‘We’re out there getting stuff done’
“This generation of CPAs is super versatile—they don’t all want to be partners at firms,” says CPA Samantha Taylor, an instructor of accounting, Faculty of Management at Dalhousie University (Getty Images/ AleksandarGeorgiev)
There are only good reasons to become a CPA. And, more than ever before, the designation is helping finance and business professionals achieve a wide range of career goals.
“This generation of CPAs is super versatile—they don’t all want to be partners at firms,” says CPA Samantha Taylor, an instructor of accounting, Faculty of Management at Dalhousie University. Taylor, who is also a manager of education services at CPA Canada, is just beginning to see her students graduate and start their careers.
“People want differing things,” she adds. “The great thing about the CPA designation is that it is a tool to help someone achieve their goals—whatever that may look like.
“We’re not that dork in a cubicle crunching numbers; we’re out there getting stuff done.”
WHAT’S YOUR PATH?
“There’s kind of the traditional path, which is a good path, but it’s not for everyone,” says Michael Kravshik, CPA.
Kravshik is the founder of Luminari, on online community that helps connect CPAs with jobs and volunteer opportunities, education, mentorship and more.
“A lot of people, when they get their CPA, they feel in some ways pigeonholed,” he explains. “You might see examples around you of people taking that traditional path, like moving up the public accountant ladder or moving into industry and financial reporting. But that’s certainly not all that’s out there.”
Taylor has no trouble coming up with varied examples of interesting jobs she’s seen recently, including positions at cannabis, beer and tech companies, and even at a zoo.
Linda Raynier, CPA, a career strategist with a popular YouTube channel, never imagined this would be her career after obtaining her designation.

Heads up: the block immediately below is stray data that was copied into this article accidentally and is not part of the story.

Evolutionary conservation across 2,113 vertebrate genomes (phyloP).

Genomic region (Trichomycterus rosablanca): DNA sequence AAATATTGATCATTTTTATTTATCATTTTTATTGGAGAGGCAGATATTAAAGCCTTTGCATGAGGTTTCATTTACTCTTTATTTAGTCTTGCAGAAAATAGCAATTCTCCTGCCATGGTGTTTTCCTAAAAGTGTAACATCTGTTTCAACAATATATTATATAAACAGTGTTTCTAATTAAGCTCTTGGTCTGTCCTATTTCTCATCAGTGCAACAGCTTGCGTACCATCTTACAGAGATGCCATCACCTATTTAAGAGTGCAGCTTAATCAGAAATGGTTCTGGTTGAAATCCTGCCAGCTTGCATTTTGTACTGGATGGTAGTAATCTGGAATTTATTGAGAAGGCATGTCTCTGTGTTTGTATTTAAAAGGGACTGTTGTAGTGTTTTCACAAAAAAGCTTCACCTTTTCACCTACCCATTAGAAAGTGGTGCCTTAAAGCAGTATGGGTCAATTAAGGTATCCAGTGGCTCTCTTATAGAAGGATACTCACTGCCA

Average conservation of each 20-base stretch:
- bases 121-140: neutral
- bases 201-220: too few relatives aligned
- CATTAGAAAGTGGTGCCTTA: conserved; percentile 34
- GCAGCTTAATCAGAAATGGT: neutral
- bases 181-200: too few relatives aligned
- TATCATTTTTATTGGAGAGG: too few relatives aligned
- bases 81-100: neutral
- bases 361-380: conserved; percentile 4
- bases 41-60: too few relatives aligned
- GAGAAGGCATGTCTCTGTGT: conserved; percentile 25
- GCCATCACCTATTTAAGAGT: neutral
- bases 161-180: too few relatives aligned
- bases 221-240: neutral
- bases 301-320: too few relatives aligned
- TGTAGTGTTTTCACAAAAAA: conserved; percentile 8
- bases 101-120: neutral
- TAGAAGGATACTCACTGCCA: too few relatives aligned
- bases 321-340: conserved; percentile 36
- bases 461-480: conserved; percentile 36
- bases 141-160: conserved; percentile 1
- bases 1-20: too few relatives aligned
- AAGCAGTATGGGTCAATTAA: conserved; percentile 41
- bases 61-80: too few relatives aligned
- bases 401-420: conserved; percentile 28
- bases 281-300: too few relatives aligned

“I knew the CPA was a great designation to obtain because it would open doors for me, but I had never imagined that I could leverage it in a way where I would start my own business,” she says.
“I worked for a Big Four accounting firm and that experience grew my perspective and maturity level in a positive way,” she says. “That exposure to different situations and environments was extremely valuable and has given me knowledge to share with my one-on-one clients to help them navigate their careers successfully.”
LOOK AT SKILLS, NOT JOBS
Instead of focusing on job titles, Kravshik suggests examining the skills CPAs have and how they can be utilized.
“One thing that CPAs are really, really good at, but that we tend to devalue, is our process,” he says. “We’re really good at developing and improving processes. We’re good at conceptualizing data in a real way.”
These are things that every company needs across a lot of different fields, he adds, especially in start-ups.
Technology is also changing the ways CPAs develop skills; Taylor points out that audit firms are using data to address risks, while the Canada Revenue Agency is using AI for assessments. This provides even more opportunity for CPAs to play a large role in an organization. [See 3 ways accountants can help with AI and technology]
KICKSTART YOUR CAREER
Learn more about the key roles that CPAs play in industry, public practice, government, education and not for profit.